Friday, 31 August 2012

Some of my favourite images from Walker art gallery, Liverpool.

Lucien Freud – ‘Interior at Paddington,’ 1951.
The man in the image is Harry Diamond a well known photographer of the bourgeois London 60’s scene and Freud’s friend. I like that even though he is a close companion he captures him as wearing an ill fitting coat, mood of depression and anxiety by clenched fist and how he is focused on the plant which seems out of proportion to himself as though he is self consumed in his own feelings. I feel there is a comical element to the image of Freud denoting his friend as a moody, self consumed character.
Harold Gilman- ‘Mrs Mounter,’ 1916/17.
This image is of his landlady Mrs Mounter she is represented as a specific real character and is not glamorised in the process, the use of colour I like as is a balanced composition of her face against background I feel that the colours all blend nicely together to accurately represent Mrs Mounter in her own surroundings. Also the use of thick brush strokes re-immerse that she is a real character and is not highly staged to appear neat and exact but in true likeness to the character.
Paul Cezanne – ‘The murder,’ 1868.
Cezanne was an important figure in abstract art and cubism movement but this is an example of his earlier work I like how it is so different to his later work it is as his use of dark subject matter of anonymous violence as cannot see attackers faces and desolate surroundings is an indicator of his mind process of his confusion of trying to determine his style and his turmoil over the process by his blurred background and thick brush strokes used of bodies which is so different to his later style.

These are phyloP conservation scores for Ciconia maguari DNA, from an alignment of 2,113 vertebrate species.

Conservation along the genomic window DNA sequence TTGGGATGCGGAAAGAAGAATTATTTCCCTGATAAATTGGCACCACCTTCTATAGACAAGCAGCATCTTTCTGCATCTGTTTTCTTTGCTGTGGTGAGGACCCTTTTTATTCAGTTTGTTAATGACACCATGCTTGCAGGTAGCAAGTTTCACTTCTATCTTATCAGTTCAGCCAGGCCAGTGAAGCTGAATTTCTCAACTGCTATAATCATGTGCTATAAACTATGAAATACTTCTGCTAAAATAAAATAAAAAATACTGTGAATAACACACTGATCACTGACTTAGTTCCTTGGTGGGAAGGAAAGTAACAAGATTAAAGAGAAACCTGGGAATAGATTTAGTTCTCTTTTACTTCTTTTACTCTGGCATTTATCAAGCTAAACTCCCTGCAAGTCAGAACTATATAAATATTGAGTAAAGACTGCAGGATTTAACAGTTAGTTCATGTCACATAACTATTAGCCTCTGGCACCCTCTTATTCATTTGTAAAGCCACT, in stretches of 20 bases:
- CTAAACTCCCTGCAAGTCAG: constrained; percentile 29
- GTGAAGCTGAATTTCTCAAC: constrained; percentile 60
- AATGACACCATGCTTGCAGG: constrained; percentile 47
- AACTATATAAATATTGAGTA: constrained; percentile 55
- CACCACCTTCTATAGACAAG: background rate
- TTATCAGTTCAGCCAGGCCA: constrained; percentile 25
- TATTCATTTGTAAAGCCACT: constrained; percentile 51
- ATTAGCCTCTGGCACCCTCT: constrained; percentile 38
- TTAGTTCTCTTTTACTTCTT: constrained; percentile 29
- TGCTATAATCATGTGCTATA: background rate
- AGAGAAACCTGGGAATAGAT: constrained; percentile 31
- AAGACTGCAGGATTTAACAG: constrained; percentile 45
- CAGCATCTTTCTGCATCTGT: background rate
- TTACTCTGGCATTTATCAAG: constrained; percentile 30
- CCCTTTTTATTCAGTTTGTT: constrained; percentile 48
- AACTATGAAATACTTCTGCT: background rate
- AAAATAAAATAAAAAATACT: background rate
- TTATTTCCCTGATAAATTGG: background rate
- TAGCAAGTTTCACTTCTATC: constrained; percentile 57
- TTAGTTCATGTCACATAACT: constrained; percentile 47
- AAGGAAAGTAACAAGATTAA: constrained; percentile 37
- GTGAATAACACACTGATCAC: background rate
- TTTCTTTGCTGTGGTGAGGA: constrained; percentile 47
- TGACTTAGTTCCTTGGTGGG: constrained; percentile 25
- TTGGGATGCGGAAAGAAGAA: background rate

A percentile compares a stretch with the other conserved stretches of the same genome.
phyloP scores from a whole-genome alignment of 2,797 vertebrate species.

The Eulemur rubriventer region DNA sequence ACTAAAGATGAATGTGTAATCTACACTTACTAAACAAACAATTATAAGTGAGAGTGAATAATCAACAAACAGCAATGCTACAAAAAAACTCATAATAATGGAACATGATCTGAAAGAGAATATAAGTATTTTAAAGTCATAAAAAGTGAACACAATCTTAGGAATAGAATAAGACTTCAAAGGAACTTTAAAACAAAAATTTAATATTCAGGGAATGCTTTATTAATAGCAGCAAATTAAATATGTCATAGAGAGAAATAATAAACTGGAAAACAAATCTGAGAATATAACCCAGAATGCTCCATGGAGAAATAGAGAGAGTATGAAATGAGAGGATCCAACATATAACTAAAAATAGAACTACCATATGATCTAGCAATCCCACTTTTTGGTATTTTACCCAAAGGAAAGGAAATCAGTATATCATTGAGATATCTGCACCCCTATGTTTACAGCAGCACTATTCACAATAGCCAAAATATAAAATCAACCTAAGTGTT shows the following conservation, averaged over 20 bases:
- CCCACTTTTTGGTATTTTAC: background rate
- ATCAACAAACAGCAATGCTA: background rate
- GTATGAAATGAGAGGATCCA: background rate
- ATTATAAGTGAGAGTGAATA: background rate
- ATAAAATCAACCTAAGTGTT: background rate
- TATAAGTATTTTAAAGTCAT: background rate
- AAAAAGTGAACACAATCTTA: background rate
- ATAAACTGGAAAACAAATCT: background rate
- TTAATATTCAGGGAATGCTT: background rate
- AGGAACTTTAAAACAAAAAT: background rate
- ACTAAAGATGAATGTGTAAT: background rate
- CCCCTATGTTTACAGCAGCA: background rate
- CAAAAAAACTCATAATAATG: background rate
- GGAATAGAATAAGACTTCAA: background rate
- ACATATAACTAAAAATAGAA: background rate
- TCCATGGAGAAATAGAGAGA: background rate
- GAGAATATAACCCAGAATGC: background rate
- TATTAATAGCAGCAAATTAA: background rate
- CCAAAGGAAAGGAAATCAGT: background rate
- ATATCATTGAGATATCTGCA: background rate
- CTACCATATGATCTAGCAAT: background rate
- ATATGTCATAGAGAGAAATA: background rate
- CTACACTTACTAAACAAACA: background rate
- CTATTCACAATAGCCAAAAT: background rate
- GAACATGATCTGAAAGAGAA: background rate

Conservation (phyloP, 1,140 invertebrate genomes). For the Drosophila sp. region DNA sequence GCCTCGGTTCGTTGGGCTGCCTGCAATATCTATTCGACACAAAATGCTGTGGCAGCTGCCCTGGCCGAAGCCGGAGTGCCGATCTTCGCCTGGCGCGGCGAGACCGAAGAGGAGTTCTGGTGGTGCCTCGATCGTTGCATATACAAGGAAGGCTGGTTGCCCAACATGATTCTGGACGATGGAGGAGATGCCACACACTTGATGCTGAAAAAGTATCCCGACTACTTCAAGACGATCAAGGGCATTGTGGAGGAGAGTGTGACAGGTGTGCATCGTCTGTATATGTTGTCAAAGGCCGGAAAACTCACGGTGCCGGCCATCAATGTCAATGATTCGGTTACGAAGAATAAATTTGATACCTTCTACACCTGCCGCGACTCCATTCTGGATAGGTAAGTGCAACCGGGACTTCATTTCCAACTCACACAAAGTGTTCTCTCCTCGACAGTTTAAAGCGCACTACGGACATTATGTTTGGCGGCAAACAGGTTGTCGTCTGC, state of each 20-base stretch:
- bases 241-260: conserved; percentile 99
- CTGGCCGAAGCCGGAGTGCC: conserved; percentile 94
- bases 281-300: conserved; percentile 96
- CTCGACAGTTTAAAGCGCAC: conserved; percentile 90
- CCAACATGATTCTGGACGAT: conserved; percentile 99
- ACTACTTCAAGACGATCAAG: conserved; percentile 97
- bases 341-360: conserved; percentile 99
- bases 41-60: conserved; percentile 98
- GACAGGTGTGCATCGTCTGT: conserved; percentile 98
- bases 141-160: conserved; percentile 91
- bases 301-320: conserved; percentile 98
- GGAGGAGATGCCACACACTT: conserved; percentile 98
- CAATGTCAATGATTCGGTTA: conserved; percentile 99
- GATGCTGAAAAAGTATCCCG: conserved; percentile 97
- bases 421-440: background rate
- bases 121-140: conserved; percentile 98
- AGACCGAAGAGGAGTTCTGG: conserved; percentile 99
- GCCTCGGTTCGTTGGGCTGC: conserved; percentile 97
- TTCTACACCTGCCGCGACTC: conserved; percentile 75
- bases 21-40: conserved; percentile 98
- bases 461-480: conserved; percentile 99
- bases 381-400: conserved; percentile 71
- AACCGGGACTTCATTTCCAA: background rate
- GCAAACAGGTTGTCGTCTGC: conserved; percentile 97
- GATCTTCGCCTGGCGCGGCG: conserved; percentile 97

Frederick Sandys – ‘Helen of Troy,’ 1867.
This image I love as is an example of the Pre Raphaelite favoured style of beauty of her rosy cheeks, full lips and pale complexion. I think it is slightly humorous as well by her sullen and guilty expression by her eyes being out of focus it is as she is withholding a secret glimpse at someone, she was described as having fatal beauty which I feel this image represents by the juxtaposition of her sullen expression versus her features it is as the burden of being so beautiful comes at an expense.
Paulus Bor – ‘Mary Magdalene,’ 1630-39.
I think this image is dramatic, theatrical and emotional by the use of strong lighting effect above her head to illuminate her face of the repentant sinner. The use of colours and her posture all work by encapsulating on the story behind the image and it made me have an emotional sad response as you feel for her, it is very typical of the dramatic style of Baroque era.
The little artists, John Cake and Daniel Neave, ‘Hirst’s shark tank,’ 1994 and ‘Emin’s bed,’ 1999.

The conceptual artists Lego representations of Hirst’s and Emin’s work I feel is comical and a light-hearted reprimand to the effect of art as a commodity as is a humorous look at the power of the original art work and is showing how art is now a commodity.

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